To reduce fat in Chinese dinner, build pyramid on plate

EATING WELL

September 07, 1993|By Colleen Pierre, R.D. | Colleen Pierre, R.D.,Contributing Writer

Are you ready for the Chinese challenge? A recent study by the Center for Science in the Public Interest stunned health-conscious consumers by blowing the lid off the low-fat-Chinese-food myth.

Laboratory analysis showed dinner-sized portions of typical Chinese-restaurant meals contained up to 1,600 calories and 76 grams of fat.

If you've relied on studies from China proclaiming their cuisine among the world's healthiest, you're probably confused and dismayed.

But before you abandon your favorite restaurants and carryouts, take a perspective break.

Food from China consists mainly of rice and vegetables, with little dabs of meat, chicken, fish and nuts for flavor.

Food from Chinese restaurants has been "Americanized," so the portions are backward. Large servings of meat, chicken, fish and nuts are decorated with little dabs of vegetables. Rice is served on the side.

In addition, many appetizers and entrees are fried, some twice. Twice-cooked pork, for instance, is battered and deep fried, then stir-fried.

Stir-frying, long touted as a low-fat cooking method, relies on the cook's restraint when adding oil. Apparently, restraint is in short supply.

So how do you get "food from China" from an Americanized Chinese restaurant? The same way you get healthy food from any other restaurant. Create your own meal.

Chinese restaurants are well-suited to adaptations. They have all the right stuff on hand, prepare meals quickly while you wait and have a healthy respect for meal sharing.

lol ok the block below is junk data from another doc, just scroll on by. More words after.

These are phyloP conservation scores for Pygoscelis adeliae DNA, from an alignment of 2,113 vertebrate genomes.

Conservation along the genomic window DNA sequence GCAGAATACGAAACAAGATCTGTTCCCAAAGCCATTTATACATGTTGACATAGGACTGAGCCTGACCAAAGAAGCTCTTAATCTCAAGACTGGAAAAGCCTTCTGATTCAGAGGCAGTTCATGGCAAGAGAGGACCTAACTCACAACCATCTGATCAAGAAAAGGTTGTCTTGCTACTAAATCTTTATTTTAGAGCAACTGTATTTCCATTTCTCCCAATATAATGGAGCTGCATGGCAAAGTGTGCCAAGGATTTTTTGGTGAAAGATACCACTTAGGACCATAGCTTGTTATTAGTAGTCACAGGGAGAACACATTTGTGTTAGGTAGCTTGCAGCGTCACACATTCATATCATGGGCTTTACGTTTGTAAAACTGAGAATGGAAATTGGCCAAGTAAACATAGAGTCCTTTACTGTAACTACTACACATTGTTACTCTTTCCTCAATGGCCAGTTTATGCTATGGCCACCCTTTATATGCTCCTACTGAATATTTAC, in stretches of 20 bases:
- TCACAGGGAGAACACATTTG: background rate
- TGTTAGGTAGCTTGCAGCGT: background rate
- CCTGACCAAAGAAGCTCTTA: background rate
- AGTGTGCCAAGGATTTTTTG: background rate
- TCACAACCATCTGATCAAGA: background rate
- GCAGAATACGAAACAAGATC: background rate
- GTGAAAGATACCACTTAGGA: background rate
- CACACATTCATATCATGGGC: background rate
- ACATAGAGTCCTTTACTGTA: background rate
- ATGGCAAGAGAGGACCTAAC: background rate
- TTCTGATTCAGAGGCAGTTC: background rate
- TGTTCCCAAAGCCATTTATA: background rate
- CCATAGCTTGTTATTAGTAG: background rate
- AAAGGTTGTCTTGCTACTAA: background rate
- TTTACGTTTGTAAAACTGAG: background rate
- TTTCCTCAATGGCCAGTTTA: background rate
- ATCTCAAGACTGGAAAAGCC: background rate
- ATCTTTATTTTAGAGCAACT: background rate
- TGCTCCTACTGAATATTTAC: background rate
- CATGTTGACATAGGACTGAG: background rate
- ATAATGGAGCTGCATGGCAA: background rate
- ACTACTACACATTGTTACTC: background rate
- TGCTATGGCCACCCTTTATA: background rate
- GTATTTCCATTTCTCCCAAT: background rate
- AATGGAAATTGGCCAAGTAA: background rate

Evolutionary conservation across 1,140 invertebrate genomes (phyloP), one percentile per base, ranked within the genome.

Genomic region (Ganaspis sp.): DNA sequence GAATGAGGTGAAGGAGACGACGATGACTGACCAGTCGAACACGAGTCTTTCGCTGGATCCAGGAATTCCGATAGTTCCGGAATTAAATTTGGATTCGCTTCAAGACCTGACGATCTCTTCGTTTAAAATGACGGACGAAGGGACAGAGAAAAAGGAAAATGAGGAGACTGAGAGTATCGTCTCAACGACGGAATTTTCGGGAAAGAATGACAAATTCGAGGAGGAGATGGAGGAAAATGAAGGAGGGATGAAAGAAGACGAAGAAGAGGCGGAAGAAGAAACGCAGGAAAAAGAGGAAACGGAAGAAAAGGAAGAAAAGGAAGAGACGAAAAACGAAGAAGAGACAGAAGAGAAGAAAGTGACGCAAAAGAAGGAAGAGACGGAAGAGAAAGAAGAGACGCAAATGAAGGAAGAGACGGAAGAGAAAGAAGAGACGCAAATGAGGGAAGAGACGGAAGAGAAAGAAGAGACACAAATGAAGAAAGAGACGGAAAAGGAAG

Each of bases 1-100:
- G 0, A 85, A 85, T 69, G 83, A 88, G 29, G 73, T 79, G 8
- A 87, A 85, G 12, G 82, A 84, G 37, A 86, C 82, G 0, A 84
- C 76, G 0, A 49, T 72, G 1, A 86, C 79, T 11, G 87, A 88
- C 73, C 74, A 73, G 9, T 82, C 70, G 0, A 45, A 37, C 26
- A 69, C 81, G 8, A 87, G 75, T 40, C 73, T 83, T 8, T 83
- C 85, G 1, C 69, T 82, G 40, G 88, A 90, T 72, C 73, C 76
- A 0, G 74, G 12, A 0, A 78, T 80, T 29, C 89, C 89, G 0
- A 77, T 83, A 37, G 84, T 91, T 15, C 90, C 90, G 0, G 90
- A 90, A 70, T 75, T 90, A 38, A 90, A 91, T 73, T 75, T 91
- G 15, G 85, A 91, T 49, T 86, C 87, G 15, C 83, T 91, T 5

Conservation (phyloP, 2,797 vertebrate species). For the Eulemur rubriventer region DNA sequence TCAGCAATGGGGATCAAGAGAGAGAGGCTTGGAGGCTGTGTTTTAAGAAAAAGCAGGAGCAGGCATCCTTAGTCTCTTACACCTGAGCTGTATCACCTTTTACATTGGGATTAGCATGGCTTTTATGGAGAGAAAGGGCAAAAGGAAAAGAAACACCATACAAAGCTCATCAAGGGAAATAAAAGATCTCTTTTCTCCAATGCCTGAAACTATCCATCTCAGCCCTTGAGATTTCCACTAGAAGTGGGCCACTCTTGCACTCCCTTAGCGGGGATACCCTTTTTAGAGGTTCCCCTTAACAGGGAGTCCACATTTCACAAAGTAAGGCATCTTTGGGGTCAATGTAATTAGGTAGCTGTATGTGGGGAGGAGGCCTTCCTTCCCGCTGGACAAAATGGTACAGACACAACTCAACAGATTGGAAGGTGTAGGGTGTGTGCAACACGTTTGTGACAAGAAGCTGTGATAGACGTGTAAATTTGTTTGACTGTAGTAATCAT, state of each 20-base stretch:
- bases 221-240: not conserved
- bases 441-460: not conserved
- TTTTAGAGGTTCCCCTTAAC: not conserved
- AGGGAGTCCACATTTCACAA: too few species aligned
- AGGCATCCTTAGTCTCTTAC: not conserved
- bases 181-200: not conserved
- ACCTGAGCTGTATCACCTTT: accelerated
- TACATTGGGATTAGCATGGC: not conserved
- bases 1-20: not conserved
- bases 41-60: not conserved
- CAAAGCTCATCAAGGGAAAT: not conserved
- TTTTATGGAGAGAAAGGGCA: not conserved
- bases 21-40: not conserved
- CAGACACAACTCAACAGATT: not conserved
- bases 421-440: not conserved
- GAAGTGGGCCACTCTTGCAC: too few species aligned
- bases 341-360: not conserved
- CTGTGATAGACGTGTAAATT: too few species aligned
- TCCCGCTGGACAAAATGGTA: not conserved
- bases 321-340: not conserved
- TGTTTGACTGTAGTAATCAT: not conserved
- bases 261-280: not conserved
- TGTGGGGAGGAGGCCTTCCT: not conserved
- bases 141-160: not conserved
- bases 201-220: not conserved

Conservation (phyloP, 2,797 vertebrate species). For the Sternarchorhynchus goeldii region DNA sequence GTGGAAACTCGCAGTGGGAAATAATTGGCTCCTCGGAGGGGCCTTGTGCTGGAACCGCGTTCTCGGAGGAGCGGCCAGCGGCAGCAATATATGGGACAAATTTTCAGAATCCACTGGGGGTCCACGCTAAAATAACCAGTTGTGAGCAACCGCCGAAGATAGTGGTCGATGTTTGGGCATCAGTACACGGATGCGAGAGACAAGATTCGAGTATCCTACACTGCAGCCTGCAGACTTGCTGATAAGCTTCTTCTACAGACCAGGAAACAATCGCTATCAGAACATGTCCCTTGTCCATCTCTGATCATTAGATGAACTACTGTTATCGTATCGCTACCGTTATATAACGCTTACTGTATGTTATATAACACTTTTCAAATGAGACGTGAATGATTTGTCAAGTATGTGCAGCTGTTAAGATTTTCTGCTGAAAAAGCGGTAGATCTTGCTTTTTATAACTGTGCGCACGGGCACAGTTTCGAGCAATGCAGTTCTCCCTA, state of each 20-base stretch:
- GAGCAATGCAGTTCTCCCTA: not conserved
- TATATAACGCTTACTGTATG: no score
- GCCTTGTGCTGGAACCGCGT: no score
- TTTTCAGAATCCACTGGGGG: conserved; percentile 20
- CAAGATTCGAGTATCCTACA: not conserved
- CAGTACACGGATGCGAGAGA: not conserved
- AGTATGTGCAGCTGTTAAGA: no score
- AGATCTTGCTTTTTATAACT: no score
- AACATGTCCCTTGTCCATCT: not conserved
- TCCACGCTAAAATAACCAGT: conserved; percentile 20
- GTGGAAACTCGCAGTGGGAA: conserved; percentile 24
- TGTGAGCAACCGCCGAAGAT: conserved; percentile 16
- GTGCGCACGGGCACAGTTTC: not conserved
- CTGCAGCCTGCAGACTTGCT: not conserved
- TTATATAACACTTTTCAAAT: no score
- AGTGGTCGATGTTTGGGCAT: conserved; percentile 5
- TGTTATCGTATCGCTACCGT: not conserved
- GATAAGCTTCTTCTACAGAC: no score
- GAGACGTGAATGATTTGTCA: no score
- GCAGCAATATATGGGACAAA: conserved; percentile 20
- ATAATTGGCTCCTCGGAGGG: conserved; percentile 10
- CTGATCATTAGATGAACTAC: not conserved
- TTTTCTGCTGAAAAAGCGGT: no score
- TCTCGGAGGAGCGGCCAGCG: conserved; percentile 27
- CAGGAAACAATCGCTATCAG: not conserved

Stick with steamed instead of stir-fried. Or request that the cook limit oil or use chicken broth instead. Choose such items as hot and sour soup, steamed dumplings and sliced meat rather than diced (which is often from a fatter cut).

Build a Food Guide Pyramid on your plate. Get a full order of steamed rice. Put it all on your plate. Get a full order of steamed vegetables for every two people. Pile your half on the rice. Get one entree for every three or four people. Order anything you want, no matter how fat. (One-fourth of the highest fat entree will fit easily within 20 percent of your calories from fat.) Put your small share on top of the vegetables. Those are the right proportions. Eat until you're satisfied but not stuffed. That's the right quantity.

Chinese cooks can adjust the firepower of any dish by adding chili paste, five-spice seasoning, dried chilies or crushed red pepper. Don't be afraid to ask for a little or a lot; Heat disguises the loss of fat.

For a detailed look at the fat and calorie content of ethnic dishes from 15 countries, get a copy of "The International Cuisines Calorie Counter" by Denise Webb.

Colleen Pierre, a registered dietitian, is the nutrition consultant to the Union Memorial Sports Medicine Center in Baltimore.

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